On 21 August, we were to start our climb by 5.00 a.m. but that morning the notorious Karakoram wind started lashing at us. It chilled us to the bones making it difficult to get out of the tents. We sat shivering, hoping there would be some letup. Finally we moved out by 7.00 a.m. We had to negotiate a 200 m ice wall to the north to access the summit ridge. The ridge turned out to be knife edged with some sections heavily corniced. Since we ran out of rope, we had to pull up the lowest two ropes from the ice wall to enable us to safeguard the final stretch of the ridge leading towards west to the summit.

Rajesh, Atin, Vineeta and I along with our three Sherpas, Pasang, Phurba and Pemba were at the top by 2.30 p.m. with excellent views on all sides. Considering the prominence of the peak in the glacier, we decided to name it 'Rassa Kangri'.

We now had only two days left before winding up camps, so on the following day, we went for a recce to the head of Glacier III to look at the high peaks at the head of the glacier. A few hours on the glacier brought us to Shukpa pass (6110 m) that leads to South Shukpa Kunchang glacier and further to Shyok river on the other side. The pass was fairly gentle and could be a possible alternative to Saser la linking Shyok valley with Nubra valley. The peaks around the pass looked promising and challenging. Unfortunately we had run out of time and resources to attempt any more peaks. The weather was also packing up, so we quickly made our way back to camp. We wound it up and with heavy loads retreated to Camp 2.

Our thoughts were now on exploring an alternative route back to Nubra valley. We had been eyeing a high col that would lead us to Sumur nala in the north. With just three days in hand, we decided to give it a go. We packed rations for three days and with bare minimum equipment started off across the glacier on 24 August. A gentle slope led to West Rassa la. We hoped an equally gentle slope would lead us to the other side but our hopes were dashed as we stood at the col (5930 m). A sheer icy drop of more than 200 m greeted us. We could not cross it with the gear we were carrying on our backs within the time available!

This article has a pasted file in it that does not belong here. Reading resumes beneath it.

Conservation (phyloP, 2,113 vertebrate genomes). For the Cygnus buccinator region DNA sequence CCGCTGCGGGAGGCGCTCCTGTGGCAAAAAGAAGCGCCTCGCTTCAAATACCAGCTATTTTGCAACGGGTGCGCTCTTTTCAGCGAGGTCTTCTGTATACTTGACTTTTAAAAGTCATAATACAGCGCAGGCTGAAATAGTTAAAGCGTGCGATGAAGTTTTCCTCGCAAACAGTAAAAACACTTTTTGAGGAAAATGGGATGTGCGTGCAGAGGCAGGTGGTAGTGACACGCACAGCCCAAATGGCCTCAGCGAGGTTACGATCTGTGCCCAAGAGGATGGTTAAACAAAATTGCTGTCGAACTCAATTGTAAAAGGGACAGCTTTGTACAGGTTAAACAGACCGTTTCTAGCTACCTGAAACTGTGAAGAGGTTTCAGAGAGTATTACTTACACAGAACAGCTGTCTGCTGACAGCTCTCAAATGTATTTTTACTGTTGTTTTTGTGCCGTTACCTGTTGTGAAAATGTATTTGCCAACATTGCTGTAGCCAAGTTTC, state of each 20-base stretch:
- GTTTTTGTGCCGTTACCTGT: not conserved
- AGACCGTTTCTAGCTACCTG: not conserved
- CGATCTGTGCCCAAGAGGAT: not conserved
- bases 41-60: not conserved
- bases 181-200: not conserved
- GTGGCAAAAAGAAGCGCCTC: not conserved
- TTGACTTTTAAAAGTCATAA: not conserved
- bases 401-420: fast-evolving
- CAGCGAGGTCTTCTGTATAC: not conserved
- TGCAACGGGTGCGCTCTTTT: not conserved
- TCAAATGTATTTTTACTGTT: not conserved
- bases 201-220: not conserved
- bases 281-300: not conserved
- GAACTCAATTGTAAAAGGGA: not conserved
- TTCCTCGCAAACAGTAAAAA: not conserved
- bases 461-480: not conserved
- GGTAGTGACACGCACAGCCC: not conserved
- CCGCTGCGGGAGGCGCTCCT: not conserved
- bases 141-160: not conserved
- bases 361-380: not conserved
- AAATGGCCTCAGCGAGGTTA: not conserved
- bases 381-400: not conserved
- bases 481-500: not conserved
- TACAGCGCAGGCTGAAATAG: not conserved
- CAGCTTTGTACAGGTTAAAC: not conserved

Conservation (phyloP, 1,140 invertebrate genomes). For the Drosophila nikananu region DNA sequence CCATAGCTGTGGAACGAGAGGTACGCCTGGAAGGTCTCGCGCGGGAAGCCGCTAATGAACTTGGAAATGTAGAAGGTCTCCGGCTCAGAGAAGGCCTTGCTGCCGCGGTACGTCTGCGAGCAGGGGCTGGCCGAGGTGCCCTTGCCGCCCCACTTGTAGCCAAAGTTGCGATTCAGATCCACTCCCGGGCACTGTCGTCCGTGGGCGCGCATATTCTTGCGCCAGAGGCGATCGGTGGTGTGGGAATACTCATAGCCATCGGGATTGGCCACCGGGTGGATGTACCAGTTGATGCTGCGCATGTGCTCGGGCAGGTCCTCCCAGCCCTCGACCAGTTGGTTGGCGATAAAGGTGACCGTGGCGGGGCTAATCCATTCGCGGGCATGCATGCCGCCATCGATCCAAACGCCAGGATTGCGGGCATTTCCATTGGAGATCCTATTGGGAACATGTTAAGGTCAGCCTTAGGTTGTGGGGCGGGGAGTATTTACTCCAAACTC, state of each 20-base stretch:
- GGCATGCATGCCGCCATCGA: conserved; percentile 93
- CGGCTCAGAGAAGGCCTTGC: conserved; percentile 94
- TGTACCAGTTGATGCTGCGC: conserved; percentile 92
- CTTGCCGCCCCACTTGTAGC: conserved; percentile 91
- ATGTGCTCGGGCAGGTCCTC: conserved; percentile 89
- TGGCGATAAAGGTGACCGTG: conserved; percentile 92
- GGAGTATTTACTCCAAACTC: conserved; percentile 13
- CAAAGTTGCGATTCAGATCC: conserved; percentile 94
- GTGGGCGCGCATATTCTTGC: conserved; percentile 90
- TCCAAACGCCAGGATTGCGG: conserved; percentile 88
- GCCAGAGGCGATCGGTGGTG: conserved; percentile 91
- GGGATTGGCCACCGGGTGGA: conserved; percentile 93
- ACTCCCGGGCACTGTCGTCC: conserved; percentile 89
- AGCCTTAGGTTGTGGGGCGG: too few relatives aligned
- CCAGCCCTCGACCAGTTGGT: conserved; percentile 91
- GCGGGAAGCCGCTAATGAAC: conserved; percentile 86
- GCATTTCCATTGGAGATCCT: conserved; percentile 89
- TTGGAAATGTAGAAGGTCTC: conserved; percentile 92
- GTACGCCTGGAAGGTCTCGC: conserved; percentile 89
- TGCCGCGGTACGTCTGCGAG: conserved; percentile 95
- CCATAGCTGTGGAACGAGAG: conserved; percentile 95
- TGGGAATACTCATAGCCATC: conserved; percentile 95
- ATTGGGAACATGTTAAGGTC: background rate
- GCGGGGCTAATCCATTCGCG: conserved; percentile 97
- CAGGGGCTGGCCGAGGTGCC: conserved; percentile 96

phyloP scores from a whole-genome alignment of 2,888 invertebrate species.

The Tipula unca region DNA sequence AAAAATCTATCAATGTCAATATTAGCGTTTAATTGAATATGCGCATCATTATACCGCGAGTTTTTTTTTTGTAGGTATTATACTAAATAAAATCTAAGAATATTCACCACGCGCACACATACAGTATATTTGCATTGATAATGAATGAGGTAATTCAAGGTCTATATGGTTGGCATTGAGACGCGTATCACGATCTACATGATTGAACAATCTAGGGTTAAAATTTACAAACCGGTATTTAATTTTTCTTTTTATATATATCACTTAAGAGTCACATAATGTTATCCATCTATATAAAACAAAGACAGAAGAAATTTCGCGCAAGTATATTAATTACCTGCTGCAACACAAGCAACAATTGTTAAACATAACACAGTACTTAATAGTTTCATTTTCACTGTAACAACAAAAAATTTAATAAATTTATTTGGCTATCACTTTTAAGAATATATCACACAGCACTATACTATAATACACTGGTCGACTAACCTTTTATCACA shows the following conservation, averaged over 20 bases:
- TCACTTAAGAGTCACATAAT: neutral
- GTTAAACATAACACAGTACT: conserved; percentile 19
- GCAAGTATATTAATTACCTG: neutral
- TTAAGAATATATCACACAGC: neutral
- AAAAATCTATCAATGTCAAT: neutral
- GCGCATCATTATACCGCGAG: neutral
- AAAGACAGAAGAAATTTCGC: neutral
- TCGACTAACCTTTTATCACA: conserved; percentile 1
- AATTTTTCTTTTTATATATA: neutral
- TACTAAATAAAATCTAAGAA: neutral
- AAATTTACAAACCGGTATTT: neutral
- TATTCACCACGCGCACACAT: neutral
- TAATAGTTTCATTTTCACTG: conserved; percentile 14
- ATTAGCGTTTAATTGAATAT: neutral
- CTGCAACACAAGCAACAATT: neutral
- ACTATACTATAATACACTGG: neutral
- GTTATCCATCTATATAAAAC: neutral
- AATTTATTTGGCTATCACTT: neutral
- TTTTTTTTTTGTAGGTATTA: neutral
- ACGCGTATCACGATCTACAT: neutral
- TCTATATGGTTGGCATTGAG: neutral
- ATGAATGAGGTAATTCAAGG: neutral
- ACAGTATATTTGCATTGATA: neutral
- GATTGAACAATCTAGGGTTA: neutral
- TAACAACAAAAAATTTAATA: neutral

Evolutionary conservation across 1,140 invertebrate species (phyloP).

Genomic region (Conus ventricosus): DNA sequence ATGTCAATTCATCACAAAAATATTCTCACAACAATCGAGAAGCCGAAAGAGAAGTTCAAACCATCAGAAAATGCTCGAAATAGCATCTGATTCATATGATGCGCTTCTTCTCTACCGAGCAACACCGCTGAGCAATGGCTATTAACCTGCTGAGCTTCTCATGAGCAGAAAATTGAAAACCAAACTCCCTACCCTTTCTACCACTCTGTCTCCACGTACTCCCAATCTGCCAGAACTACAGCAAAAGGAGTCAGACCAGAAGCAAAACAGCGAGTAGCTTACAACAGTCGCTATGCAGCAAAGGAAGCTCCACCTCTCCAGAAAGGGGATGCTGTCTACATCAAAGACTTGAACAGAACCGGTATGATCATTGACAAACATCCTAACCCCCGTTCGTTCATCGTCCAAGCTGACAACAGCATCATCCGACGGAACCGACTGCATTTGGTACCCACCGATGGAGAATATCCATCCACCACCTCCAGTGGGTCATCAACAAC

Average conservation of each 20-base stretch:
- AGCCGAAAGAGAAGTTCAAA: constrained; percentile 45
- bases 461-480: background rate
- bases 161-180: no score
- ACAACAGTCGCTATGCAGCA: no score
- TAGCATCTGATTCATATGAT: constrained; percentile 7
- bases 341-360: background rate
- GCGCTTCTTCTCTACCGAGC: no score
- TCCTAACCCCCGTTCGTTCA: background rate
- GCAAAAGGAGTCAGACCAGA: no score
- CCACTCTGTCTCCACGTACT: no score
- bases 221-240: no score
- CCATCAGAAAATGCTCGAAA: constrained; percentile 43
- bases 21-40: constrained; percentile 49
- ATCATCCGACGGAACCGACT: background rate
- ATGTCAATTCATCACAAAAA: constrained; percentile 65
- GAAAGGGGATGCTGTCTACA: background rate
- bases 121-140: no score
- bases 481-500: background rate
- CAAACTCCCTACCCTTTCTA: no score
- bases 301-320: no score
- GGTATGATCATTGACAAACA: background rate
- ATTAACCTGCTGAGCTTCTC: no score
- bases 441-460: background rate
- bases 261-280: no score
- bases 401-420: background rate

After much thought we decided to try the crossing into the inviting Sumur nala once more….this time from East Rassa la. That night, we camped at our Camp 4, located at the junction of both routes at the base of P. 6189 m. On 25 August,we made an early start and reached East Rassa la (6000 m)by 11.00 a.m. A close scrutiny of the drop on the other side revealed a possible route across. We had to negotiate 75 m of very steep ice and snow slope to reach the safety of the glacier on the other side. It took us considerable time due to the hard ice covered byan uneven layer of soft fresh snow, and the steps we made kept collapsing below our feet.

As we started our way down the glacier, we were caught in strong winds and snowfall. In low visibility we made our way downunknown territory. It was nearly sunset by the time we reached one of the most beautiful camping spots on the banks of Sumur lake, thoroughly exhausted but satisfied with the adventures of the day.On 26 August, we trekked down Sumur nala, facing a two-hour snowstorm and then endless ups and downs and twists and turns over the 18 km route to Nubra valley concluding our expedition at the gates of Samsthaling monastery.


Peaks Climbed: (Both were first ascents)
  1. Peak 6219 m (Tusuhm Kangri) on 12 August 2014 by Rajesh Gadgil, Atin Sathe, Pemba Norboo, Pasang Sherpa, Phurba Sherpa and Divyesh Muni.
  2. Peak 6250 m (Rassa Kangri) on 21 August by Rajesh Gadgil, Atin Sathe, Vineeta Muni, Pemba Norboo, Pasang Sherpa, Phurba Sherpa and Divyesh Muni.
Passes Visited / Crossed:
  1. Shukpa pass (6110 m) visited on 22 August by Rajesh Gadgil, Pasang Sherpa, Phurba Sherpa and Divyesh Muni.
  2. West Rassa la (5930 m) visited on 24 August by Rajesh Gadgil, Atin Sathe, Vineeta Muni, Pasang Sherpa and Divyesh Muni.
  3. East Rassa la (6000 m) crossed into Sumur nala on 25 August by Rajesh Gadgil, Atin Sathe, Vineeta Muni, Pasang Sherpa and Divyesh Muni.

Divyesh Muni

We thank our sponsors for their support to the expedition.